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and has values from -1 to +1. A value of r = +1 demonstrates a perfect correlation between x and y. Perfect negative correlation is denoted by r — — 1. For calibration plots in analytical chemistry, using Beer's law data, for example, we generally would like to have r > 0.99. For this type of calibration data, values of r < 0.90 would usually suggest an unacceptably poor correlation between y and x.

We now examine a typical linear regression analysis of Beer's law data. The model used is eq. (2.2):

with b] = el, where path length I is 1 cm, and e is the molar absorptivity in L mor'cm The data represent a series of absorbance measurements Aj over a range of micromolar concentrations C, of an absorber. The results of analysis of these data by the BASIC program for linear least squares in Appendix I are given in Table 2.2 This program makes the standard assumptions that random errors in y are independent of the value of y(meas) and that there are no errors in x. This corresponds to an unweighted regression, with Wj = 1 in the error sum 5 (eq. (2.10)).

Least squares analysis of the experimental data in the first two columns of Table 2.2 gave a slope of 9.94 ± 0.05 X 10 3. Because the path length is 1 cm and the concentration units are y,M, we multiply by 106 to convert the slope to £ = 9,940 L mor'cm"1 for the absorber. The intercept is 1.24 ± 1.51 X 10~3. The standard deviation of the intercept is larger than the intercept itself, suggesting that it is not significantly different from zero. A Student's t-test comparing the intercept to zero can be done to confirm this conclusion statistically [2],

Note that the correlation coefficient in Table 2.2 is very close to one. This confirms an excellent correlation of y with x. Because of the assumptions we made about the distribution of errors in y and the lack of errors in x, the

Table 2.2 Linear Regression Analysis of Beer's Law Data xi (pM)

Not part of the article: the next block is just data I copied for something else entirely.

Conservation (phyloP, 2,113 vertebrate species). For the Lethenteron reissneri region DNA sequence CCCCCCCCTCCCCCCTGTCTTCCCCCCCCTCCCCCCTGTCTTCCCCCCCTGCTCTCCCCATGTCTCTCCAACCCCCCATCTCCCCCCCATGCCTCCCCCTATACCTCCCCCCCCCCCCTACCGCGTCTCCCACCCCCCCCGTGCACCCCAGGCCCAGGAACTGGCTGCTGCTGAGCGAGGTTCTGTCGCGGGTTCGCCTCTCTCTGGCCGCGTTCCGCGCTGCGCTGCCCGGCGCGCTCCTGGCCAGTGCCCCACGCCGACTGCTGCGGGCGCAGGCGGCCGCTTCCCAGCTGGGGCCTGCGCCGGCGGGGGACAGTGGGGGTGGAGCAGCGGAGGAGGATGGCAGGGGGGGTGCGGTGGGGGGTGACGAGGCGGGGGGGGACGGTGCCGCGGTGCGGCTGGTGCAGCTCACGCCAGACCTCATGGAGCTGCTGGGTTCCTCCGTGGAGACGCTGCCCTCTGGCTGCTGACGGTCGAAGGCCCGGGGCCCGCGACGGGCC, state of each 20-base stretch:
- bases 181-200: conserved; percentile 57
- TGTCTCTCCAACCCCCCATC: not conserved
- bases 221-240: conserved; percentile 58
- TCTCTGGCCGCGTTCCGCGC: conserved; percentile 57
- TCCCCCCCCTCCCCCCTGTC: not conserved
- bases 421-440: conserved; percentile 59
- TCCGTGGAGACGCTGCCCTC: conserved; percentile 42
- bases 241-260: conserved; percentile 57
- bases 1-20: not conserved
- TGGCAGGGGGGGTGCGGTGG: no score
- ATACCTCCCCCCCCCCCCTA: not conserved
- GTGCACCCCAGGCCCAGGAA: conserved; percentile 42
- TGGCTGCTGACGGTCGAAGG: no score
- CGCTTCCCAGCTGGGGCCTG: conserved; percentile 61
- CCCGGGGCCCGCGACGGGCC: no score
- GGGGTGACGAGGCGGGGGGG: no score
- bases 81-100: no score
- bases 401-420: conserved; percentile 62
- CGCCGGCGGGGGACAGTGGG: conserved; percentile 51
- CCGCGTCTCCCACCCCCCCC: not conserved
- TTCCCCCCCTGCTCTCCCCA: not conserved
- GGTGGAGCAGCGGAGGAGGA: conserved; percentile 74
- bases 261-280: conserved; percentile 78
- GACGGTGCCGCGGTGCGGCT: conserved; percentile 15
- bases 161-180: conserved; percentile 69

Diff./SDR'

0.01118 0.05096 0.10068 0.20013 0.29957 0.39901 0.49846

-1.84E-04 -1.96E-03 1.32E-03 -1.13E-03 4.43E-03 -1.01E-03 -1.45E-03

Slope = 9.944367E-03

Standard deviation of the slope = 5.379905E-05 Intercept = 1.239661E-03

Standard deviation of the intercept = 1.51158E-03 Correlation coefficient (r) = 0.9999269 " Standard deviation of the regression = 2.438353E-03

standard deviation of the regression (SDR) is expressed in the units of y. To interpret this statistic in terms of goodness of fit, we compare it to the standard error (ey) in measuring y. In this case, ey is the standard error in A. Suppose we use a spectrophotometer that has an error in the absorbance eA = ±0.003, which is independent of the value of A. (This error would not be very good for a modern spectrophotometer!) We have SDR = 0.0024 from Table 2.2. Therefore, SDR < eA, and we consider this as support for a good fit of the model to the data.

Although summary statistics such as the correlation coefficient and SDR are useful indicators of how well a model fits a particular set of data, they suffer from the limitation of being summaries. We need, in addition, to have methods that test each data point for adherence to the model. We recommend as a general practice the construction of graphs for further evaluation of goodness of fit. The first graph to examine is a plot of the experimental data along with the calculated line (Figure 2.1(a)). We see that good agreement of the data in Table 2.2 with the straight line model is confirmed by this graph. A very close inspection of this type of plot is often needed to detect systematic deviations of data points from the model.

A second highly recommended graph is called a deviation plot or residual plot. This graph provides a sensitive test of the agreement of individual points with the model. The residual plot has [yy(meas) - y;(calc)]/SDR on the vertical axis plotted against the independent variable. Alternatively, if data are equally spaced on the x axis, the data point number can be plotted on the horizontal axis [1]. The quantities [y;(meas) - y,(caIc)]/SDR SDR are called the residuals or deviations. They are sometimes given the symbols dev;. The dev; are simply the differences of each experimental w o c

CO V

CO V

Figure 2.1 Graphical output corresponding to linear regression analysis results in Table 2.2: (a) points are experimental data, line computed from regression analysis; (b) random deviation plot.

Figure 2.1 Graphical output corresponding to linear regression analysis results in Table 2.2: (a) points are experimental data, line computed from regression analysis; (b) random deviation plot.

data point from the calculated regression line normalized by dividing by the standard deviation of the regression. Division by SDR allows us to plot all deviation plots on similar y-axis scales, which are now scaled to the standard deviation in y. This facilitates comparisons of different sets of experimental data.